Now that is the audacity of hope.

    That ending undercuts the paste of the comment that President Obama has left the structure intact. It says explicitly that the jury is still out. So your posting here gave me a very different sense than the WSJ piece you wrote.

  • Dave

    Mollie, you’ve compared coverage in the first six months of each President’s administration. For Bush, that’s all before the World Trade Center terrorist attacks. I seem to recall that faith-based initiatives took a journalistic back seat to more pressing matters after 9/11. Obama, by contrast, took office during an economic crisis, a financial seize-up and the impending implosion of the domestic auto industry. Faith-based initiatives took the same back seat out of the gate. That’s the appropriate, apples-to-apples comparison of coverages.

    In an earlier thread I outlined, and defended, the conclusion that the Christian Right properly evokes more concern when it gets entangled with government than the Christian Left, because of the former’s prior machinations; and that it’s predictable that this imbalance of concern has made its way into the MSM culture. As I said on that occasion, the difference in raised hackles is an example of the press getting religion.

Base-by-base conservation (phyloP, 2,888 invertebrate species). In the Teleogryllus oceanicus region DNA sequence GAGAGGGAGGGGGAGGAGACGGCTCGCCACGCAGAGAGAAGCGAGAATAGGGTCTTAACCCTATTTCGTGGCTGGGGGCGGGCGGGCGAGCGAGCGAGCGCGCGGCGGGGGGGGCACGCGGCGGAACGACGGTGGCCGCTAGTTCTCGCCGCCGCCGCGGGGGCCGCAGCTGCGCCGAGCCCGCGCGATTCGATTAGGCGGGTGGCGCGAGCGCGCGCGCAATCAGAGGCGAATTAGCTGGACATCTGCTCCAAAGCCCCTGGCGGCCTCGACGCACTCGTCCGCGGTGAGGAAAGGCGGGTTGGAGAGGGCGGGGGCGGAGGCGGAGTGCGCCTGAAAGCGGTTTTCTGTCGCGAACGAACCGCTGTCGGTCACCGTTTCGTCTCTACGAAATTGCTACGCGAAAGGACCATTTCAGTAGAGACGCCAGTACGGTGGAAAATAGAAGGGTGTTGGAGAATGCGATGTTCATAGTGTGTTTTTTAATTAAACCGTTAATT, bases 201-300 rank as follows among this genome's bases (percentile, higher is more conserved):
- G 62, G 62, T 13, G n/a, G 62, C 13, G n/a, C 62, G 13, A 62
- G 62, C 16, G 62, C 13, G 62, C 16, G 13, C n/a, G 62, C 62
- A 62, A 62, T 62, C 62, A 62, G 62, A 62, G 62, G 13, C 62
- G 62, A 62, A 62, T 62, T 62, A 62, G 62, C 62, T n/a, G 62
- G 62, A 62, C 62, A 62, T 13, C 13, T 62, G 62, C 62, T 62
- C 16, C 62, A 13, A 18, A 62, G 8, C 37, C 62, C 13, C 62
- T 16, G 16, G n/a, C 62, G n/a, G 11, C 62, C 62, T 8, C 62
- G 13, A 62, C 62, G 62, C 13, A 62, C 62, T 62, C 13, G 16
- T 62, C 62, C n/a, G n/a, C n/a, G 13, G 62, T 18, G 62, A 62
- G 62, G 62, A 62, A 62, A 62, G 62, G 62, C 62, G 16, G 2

Jerry’s excerpt goes in the direction of my comment about Obama maintaining Bush’s regulatory structure for the initiative. It matters less what’s written on paper than what the wink-and-nudge culture is. For example, Bush’s faith-based director notoriously told the press that Pagans don’t have good enough hearts to engage in charity; I don’t expect anything like that out of Obama’s office.

    The presence of Bush-intiative critic Barry Lynn on an Obama-initiative advisory body should not be a scandal or even a surprise. If the former administration’s execution of the initiative drew Lynn’s fire, bring him inside so he can offer his correctives in camera instead of ex cathedra. That’s just Chicago politics, of the good kind.